Holding the camera in place

Following on from my line-following lines in my last long post, I believe I mentioned that I started work using MATLAB - I use MATLAB at work so it’s quick for me to get stuff done with. The process of porting to Python for running with ‘import picamera’ on the Pi was interesting. I’m not really a fan of Matplotlib, but with much googling, I got there in the end. I’m pretty happy with how it worked out and the power of the Raspberry Pi 4. I really am impressed with the latest Pi. Usability has been really good, and my line identification routine is running happily at around 10 frames per second at 1024x768. It looks like the Pi will have enough brute force to avoid having to optimise the Python code, as I can drop resolution for easy speed gains. That’s good news as optimisation can really increase the risk of unanticipated bugs.

Line following by hand

I’ve since started working on a routine to identify a big red splotch for the Minesweeper challenge. This is proving to be a bit more of a challenge, partially due to poor lighting conditions in my room. It’s also a more complex algorithm due to needing to analyse for colour and work in two dimensions (the x- and y-axis). There are a lot more chances for a small error to propagate and mess up the result. In my case, an overall dim image mostly lacking contrast except for one bright spot from a lamp causes serious problems. You can see two examples of the algorithm working and not below. I’m going to leave Minesweeper for a bit until I get a chance to take more test photos under more lighting conditions, and see how the output from Blayze’s 360-degree camera can help. I’ll be starting on code for the maze next. In my current thinking, this will be another 1D problem again.

Finding red working Finding red working not so well

Speaking of Blayze’s 360 camera, he nearly has a de-warper completed. It’s a rather interesting approach. If I’ve understood him, rather than a typical matrix transform approach, he’s using a ray-tracing type approach. He worked out an equation, using the geometry of the ball-bearing, to calculate where each ray of light reflects relative to the camera lens. Unfortunately, this lacks an analytical solution - even with a fair amount of Wolfram Alpha fiddling! Instead, he’s used a graphics engine to simulate the ray tracing, and from that create a lookup table of where each pixel of the warped image would originate, which can then be applied to produce the de-warped image. I think. More on this from him later, and the code will available in his spherical-360-dewarper GitHub repository.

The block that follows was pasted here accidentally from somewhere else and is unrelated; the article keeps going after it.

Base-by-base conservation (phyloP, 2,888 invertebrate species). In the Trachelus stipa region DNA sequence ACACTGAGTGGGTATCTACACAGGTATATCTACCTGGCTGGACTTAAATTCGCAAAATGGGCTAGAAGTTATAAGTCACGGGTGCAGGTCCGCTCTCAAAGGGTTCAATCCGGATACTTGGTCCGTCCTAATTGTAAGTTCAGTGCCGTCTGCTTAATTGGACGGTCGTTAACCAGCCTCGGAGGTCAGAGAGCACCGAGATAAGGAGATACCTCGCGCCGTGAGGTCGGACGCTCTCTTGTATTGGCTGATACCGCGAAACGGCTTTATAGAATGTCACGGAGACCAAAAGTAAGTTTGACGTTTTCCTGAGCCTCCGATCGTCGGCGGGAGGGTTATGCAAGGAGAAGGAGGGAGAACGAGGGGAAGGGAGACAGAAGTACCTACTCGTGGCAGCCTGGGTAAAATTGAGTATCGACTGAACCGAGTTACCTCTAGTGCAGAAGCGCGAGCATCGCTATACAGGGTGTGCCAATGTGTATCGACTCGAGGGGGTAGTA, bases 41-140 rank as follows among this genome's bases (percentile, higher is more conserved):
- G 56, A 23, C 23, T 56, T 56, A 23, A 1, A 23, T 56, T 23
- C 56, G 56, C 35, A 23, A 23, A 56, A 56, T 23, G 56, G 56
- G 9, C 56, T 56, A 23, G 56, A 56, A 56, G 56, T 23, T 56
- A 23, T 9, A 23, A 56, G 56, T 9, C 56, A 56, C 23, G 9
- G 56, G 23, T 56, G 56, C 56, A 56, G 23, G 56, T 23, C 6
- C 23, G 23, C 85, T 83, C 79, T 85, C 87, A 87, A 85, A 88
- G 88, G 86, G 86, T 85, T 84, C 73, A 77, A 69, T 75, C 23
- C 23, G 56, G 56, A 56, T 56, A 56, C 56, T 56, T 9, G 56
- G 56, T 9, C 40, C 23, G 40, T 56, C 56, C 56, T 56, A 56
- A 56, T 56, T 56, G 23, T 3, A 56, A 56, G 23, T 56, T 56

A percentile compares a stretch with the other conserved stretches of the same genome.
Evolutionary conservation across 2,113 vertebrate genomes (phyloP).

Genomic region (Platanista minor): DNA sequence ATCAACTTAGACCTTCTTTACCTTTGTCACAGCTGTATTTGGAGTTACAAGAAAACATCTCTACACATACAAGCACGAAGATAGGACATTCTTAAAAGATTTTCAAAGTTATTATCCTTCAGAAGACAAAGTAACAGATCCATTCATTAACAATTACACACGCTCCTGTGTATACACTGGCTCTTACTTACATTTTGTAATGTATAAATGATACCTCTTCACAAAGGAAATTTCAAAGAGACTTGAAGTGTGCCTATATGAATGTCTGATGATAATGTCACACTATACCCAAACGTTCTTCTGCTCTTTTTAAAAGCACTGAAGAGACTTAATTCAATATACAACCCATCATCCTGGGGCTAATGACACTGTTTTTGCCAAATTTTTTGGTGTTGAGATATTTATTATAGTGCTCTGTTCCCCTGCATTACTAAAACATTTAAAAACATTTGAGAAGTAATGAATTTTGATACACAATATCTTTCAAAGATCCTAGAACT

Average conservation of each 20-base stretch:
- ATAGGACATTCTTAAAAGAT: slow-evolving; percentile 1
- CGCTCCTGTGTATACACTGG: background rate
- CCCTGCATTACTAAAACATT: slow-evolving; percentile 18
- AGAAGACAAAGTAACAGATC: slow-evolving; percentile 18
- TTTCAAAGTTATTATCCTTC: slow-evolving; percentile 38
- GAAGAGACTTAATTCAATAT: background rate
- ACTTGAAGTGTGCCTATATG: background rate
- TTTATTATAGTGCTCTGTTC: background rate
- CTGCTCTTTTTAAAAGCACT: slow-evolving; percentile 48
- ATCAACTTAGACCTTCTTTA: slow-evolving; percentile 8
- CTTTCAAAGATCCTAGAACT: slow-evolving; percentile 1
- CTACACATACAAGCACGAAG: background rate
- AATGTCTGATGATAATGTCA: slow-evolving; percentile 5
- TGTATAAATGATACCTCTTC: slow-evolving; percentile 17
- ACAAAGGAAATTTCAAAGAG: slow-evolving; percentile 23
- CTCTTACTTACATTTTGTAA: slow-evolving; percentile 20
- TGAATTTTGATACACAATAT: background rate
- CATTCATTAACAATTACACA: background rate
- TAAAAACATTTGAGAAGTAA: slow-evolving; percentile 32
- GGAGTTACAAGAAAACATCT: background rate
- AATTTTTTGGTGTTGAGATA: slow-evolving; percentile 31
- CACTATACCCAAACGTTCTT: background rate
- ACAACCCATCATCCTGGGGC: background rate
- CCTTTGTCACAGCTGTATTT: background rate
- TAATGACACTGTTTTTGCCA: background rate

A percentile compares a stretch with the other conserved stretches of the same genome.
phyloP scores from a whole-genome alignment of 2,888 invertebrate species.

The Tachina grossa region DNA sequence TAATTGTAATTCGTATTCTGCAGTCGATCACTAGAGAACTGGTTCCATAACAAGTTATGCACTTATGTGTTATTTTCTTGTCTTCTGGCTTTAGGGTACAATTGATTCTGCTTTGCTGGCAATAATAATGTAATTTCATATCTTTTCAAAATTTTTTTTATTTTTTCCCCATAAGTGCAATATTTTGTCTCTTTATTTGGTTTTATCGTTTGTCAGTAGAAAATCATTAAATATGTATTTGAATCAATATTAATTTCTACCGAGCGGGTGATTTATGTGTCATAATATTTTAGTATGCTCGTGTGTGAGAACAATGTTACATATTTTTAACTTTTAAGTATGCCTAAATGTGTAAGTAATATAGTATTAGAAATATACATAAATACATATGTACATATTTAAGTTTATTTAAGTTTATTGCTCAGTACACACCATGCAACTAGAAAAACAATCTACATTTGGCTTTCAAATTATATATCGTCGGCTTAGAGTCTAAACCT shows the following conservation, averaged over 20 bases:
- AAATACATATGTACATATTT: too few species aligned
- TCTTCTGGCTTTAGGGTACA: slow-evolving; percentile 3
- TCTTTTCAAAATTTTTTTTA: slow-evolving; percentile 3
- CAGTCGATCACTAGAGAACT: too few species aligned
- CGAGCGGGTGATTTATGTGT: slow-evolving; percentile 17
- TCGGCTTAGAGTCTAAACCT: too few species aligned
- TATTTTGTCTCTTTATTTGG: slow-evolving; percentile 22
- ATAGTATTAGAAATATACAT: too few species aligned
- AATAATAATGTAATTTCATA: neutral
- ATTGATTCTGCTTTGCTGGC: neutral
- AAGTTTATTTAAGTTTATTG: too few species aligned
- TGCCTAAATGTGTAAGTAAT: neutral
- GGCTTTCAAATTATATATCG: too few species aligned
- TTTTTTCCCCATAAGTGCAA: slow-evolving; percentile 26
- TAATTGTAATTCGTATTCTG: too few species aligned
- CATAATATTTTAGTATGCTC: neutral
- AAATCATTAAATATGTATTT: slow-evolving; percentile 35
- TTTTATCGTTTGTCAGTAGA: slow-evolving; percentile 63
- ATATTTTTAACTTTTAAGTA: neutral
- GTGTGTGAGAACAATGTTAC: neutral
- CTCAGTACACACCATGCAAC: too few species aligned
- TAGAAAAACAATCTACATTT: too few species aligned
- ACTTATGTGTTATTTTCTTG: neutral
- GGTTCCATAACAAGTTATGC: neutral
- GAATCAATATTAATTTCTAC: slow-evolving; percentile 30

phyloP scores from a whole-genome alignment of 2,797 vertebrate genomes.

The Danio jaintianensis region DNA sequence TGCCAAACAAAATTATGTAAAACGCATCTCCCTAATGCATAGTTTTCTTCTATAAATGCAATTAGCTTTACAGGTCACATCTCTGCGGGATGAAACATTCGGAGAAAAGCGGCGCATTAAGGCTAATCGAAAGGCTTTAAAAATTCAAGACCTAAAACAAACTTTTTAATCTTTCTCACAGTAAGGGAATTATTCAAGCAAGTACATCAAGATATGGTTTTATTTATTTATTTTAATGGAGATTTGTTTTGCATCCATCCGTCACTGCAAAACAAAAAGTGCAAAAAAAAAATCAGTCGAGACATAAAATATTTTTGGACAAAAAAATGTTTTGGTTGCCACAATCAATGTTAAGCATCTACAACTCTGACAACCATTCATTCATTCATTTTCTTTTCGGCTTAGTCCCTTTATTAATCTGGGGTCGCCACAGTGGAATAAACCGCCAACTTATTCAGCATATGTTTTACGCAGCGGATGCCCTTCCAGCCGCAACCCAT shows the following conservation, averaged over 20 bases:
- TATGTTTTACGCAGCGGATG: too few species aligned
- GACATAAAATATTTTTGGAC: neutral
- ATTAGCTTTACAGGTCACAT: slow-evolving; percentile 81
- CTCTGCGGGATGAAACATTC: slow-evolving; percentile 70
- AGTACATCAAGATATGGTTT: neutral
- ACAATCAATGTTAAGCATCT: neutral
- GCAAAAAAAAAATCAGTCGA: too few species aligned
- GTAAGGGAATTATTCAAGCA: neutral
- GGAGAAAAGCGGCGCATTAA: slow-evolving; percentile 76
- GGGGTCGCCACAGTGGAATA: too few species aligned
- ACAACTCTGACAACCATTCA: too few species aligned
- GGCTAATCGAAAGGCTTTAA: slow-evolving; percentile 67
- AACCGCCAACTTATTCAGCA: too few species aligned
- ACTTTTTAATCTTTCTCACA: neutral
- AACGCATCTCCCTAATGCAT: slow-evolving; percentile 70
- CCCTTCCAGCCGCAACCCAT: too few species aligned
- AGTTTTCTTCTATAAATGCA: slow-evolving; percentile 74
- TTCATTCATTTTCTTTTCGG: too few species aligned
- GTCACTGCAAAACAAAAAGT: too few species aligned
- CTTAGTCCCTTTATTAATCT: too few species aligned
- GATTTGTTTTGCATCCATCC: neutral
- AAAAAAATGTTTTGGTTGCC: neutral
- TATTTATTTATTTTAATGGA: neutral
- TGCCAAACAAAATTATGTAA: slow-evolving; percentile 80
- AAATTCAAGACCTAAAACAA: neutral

Simon has made some progress addressing the software Eco-Disaster challenge, although it’s a bit Thomas Edison-esque. In the sense that in the process of developing the incandescent lightbulb there were many attempts before success, Simon’s been crossing off things that don’t work. Most noticeably, attempts with PyGraphviz to plan routes around the barrels resulted in collision errors and the robot walking through walls, due to some variety of bug with overlapping geometry if I understood correctly. The plan now is to look into using a moving average of sensor readings to create a heatmap of barrel locations to account for likelihood and imprecision sensor data and then apply an A* library. We’ll be ready to test when the software is ready thanks to Harry printing out a full set of barrels.

All the barrels